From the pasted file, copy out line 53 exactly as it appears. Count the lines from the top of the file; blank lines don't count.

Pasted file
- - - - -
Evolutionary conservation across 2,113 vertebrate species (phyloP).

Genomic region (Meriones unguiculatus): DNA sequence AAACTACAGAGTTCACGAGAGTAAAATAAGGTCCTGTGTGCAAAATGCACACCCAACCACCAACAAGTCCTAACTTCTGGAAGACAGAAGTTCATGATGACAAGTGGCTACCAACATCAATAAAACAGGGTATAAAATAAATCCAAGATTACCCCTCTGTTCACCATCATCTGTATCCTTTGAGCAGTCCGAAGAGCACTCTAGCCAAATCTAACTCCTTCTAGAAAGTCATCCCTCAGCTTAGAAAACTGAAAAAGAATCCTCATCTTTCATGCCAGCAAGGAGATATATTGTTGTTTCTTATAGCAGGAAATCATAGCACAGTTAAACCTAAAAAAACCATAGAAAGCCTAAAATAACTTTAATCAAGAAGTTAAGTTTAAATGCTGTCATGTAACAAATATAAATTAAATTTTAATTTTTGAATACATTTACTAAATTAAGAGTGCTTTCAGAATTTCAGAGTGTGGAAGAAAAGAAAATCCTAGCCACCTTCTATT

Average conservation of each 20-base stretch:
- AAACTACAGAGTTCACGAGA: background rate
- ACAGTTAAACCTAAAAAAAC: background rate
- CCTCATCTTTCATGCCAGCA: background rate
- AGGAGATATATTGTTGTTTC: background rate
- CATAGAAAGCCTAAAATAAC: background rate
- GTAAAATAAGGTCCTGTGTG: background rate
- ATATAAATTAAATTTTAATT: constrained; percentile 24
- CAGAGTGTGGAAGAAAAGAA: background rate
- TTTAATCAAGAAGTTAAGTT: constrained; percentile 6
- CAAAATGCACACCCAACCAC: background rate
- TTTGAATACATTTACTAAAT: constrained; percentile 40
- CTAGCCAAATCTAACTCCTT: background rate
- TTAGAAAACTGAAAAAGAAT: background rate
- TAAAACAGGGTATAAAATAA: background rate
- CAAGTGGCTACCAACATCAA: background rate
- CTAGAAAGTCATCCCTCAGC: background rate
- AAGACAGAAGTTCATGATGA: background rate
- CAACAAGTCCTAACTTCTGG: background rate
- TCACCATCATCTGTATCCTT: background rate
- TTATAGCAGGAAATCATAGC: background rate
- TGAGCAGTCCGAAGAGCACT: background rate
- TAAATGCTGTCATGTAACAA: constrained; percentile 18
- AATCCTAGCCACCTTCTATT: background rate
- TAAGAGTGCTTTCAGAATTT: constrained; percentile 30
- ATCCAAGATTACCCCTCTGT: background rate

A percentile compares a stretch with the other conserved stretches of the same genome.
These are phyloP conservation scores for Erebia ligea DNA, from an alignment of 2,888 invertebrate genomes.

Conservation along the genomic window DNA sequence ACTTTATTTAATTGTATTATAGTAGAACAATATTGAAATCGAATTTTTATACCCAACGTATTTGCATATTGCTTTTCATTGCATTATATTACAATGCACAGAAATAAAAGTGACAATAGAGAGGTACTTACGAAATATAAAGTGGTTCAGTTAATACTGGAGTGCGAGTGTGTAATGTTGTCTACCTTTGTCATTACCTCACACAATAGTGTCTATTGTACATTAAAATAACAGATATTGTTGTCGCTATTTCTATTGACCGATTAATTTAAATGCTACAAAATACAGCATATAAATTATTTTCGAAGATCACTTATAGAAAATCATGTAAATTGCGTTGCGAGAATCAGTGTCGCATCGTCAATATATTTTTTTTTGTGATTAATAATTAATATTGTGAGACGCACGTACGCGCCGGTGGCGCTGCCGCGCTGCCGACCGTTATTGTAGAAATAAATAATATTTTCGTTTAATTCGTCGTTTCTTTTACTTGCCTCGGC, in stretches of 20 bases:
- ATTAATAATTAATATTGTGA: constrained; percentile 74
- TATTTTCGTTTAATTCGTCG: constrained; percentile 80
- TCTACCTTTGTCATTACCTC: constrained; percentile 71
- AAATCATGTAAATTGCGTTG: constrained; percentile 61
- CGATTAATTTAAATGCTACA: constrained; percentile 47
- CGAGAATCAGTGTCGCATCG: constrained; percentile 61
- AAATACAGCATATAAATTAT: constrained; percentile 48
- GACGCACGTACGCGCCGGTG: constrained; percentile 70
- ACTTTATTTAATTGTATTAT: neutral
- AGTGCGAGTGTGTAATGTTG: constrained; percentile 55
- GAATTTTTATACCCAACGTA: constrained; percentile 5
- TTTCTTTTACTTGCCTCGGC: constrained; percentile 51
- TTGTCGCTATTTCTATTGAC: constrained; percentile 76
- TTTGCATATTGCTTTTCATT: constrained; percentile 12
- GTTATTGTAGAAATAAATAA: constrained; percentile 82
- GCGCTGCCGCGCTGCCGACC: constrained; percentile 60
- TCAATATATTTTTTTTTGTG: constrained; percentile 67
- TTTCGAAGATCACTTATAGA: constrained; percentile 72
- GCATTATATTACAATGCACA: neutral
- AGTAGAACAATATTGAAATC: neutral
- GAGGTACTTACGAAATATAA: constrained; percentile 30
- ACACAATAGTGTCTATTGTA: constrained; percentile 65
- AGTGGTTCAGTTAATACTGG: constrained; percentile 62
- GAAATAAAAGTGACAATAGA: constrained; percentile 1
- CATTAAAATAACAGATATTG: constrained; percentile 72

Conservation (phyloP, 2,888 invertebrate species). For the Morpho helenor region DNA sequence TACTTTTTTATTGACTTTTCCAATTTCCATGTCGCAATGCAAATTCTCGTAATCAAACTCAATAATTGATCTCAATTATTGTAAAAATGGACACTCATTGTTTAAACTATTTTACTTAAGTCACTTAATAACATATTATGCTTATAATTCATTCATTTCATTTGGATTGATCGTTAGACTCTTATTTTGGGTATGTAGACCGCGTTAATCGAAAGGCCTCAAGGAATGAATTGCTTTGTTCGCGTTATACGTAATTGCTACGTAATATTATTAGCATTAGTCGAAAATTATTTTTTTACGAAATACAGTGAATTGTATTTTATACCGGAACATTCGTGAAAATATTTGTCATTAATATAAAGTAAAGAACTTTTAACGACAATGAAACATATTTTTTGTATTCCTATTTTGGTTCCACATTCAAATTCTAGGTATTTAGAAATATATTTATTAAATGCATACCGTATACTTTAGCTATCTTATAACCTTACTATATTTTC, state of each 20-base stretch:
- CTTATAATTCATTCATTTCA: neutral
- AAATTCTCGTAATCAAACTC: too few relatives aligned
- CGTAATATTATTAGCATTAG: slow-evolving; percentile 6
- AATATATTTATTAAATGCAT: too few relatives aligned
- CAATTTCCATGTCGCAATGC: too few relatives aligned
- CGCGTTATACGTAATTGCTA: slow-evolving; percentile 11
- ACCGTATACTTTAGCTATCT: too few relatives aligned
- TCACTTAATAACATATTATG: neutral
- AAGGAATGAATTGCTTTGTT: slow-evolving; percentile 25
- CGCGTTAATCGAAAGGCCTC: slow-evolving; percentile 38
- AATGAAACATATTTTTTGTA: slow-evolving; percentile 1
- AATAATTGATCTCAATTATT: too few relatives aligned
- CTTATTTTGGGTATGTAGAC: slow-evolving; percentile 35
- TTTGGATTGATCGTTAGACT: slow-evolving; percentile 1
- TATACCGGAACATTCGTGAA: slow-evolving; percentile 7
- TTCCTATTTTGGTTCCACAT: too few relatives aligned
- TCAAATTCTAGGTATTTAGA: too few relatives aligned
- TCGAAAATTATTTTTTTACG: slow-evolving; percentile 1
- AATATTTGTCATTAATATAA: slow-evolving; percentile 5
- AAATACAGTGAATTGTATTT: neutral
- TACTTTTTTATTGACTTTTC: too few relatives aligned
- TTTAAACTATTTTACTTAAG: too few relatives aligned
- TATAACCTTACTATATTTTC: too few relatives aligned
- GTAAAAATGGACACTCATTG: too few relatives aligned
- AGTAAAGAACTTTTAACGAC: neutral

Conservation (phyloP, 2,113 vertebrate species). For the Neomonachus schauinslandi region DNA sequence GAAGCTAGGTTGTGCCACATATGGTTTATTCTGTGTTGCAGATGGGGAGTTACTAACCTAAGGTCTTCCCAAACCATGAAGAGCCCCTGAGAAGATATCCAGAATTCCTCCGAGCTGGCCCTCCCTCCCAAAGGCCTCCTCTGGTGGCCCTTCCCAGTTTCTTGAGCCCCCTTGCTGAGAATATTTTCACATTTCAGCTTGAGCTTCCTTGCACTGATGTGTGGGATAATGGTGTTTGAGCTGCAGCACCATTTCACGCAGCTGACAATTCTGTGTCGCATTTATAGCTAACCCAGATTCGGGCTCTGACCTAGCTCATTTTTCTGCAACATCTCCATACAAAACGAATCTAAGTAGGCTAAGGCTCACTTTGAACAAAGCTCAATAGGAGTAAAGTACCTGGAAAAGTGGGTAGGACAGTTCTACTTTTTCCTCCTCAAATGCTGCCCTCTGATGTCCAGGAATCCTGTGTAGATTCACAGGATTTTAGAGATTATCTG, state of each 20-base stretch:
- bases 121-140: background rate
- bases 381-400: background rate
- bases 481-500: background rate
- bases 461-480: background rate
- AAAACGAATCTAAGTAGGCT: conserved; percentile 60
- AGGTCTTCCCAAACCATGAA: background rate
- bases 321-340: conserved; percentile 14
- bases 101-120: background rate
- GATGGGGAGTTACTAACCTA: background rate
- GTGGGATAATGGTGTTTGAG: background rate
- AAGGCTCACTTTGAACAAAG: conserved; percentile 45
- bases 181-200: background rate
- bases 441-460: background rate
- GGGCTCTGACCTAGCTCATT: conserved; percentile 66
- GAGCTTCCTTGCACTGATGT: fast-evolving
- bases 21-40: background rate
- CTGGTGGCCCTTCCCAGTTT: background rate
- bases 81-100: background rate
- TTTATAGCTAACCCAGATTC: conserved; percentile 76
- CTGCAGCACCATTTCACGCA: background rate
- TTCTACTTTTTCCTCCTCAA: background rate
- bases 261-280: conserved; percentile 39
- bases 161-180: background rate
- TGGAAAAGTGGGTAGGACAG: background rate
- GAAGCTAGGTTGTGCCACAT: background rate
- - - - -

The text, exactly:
- ACACAATAGTGTCTATTGTA: constrained; percentile 65